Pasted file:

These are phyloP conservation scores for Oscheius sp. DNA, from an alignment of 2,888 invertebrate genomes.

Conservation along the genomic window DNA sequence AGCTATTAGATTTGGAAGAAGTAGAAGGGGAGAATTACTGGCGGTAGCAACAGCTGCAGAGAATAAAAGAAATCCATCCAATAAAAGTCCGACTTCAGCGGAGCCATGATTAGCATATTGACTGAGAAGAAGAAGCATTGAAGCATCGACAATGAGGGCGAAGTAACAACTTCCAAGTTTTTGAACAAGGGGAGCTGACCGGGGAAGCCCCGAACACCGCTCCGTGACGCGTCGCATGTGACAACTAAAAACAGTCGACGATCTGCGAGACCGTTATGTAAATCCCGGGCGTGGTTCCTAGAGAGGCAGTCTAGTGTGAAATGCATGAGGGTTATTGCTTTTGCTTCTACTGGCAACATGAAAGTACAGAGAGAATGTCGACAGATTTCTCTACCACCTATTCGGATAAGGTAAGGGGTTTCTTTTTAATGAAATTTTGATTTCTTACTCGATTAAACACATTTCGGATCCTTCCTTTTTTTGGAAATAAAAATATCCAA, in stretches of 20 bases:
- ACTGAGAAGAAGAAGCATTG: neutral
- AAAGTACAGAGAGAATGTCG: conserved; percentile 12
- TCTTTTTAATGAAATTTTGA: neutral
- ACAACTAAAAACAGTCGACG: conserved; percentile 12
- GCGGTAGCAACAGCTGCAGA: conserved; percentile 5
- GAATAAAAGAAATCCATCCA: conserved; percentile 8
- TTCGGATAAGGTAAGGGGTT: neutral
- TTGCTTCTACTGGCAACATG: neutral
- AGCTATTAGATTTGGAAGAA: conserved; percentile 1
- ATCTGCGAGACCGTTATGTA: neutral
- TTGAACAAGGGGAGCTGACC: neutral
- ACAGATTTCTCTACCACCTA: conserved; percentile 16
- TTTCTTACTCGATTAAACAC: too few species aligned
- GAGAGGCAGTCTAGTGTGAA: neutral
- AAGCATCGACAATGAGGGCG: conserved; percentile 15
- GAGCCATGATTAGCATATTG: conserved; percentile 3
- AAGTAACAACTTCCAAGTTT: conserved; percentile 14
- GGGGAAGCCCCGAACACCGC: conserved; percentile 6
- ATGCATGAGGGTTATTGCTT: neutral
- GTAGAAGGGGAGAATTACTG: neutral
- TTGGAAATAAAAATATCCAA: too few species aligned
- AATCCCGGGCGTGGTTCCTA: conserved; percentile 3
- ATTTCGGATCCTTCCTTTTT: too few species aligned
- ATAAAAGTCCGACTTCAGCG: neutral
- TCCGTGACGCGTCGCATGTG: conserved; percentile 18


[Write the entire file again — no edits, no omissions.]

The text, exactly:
These are phyloP conservation scores for Oscheius sp. DNA, from an alignment of 2,888 invertebrate genomes.

Conservation along the genomic window DNA sequence AGCTATTAGATTTGGAAGAAGTAGAAGGGGAGAATTACTGGCGGTAGCAACAGCTGCAGAGAATAAAAGAAATCCATCCAATAAAAGTCCGACTTCAGCGGAGCCATGATTAGCATATTGACTGAGAAGAAGAAGCATTGAAGCATCGACAATGAGGGCGAAGTAACAACTTCCAAGTTTTTGAACAAGGGGAGCTGACCGGGGAAGCCCCGAACACCGCTCCGTGACGCGTCGCATGTGACAACTAAAAACAGTCGACGATCTGCGAGACCGTTATGTAAATCCCGGGCGTGGTTCCTAGAGAGGCAGTCTAGTGTGAAATGCATGAGGGTTATTGCTTTTGCTTCTACTGGCAACATGAAAGTACAGAGAGAATGTCGACAGATTTCTCTACCACCTATTCGGATAAGGTAAGGGGTTTCTTTTTAATGAAATTTTGATTTCTTACTCGATTAAACACATTTCGGATCCTTCCTTTTTTTGGAAATAAAAATATCCAA, in stretches of 20 bases:
- ACTGAGAAGAAGAAGCATTG: neutral
- AAAGTACAGAGAGAATGTCG: conserved; percentile 12
- TCTTTTTAATGAAATTTTGA: neutral
- ACAACTAAAAACAGTCGACG: conserved; percentile 12
- GCGGTAGCAACAGCTGCAGA: conserved; percentile 5
- GAATAAAAGAAATCCATCCA: conserved; percentile 8
- TTCGGATAAGGTAAGGGGTT: neutral
- TTGCTTCTACTGGCAACATG: neutral
- AGCTATTAGATTTGGAAGAA: conserved; percentile 1
- ATCTGCGAGACCGTTATGTA: neutral
- TTGAACAAGGGGAGCTGACC: neutral
- ACAGATTTCTCTACCACCTA: conserved; percentile 16
- TTTCTTACTCGATTAAACAC: too few species aligned
- GAGAGGCAGTCTAGTGTGAA: neutral
- AAGCATCGACAATGAGGGCG: conserved; percentile 15
- GAGCCATGATTAGCATATTG: conserved; percentile 3
- AAGTAACAACTTCCAAGTTT: conserved; percentile 14
- GGGGAAGCCCCGAACACCGC: conserved; percentile 6
- ATGCATGAGGGTTATTGCTT: neutral
- GTAGAAGGGGAGAATTACTG: neutral
- TTGGAAATAAAAATATCCAA: too few species aligned
- AATCCCGGGCGTGGTTCCTA: conserved; percentile 3
- ATTTCGGATCCTTCCTTTTT: too few species aligned
- ATAAAAGTCCGACTTCAGCG: neutral
- TCCGTGACGCGTCGCATGTG: conserved; percentile 18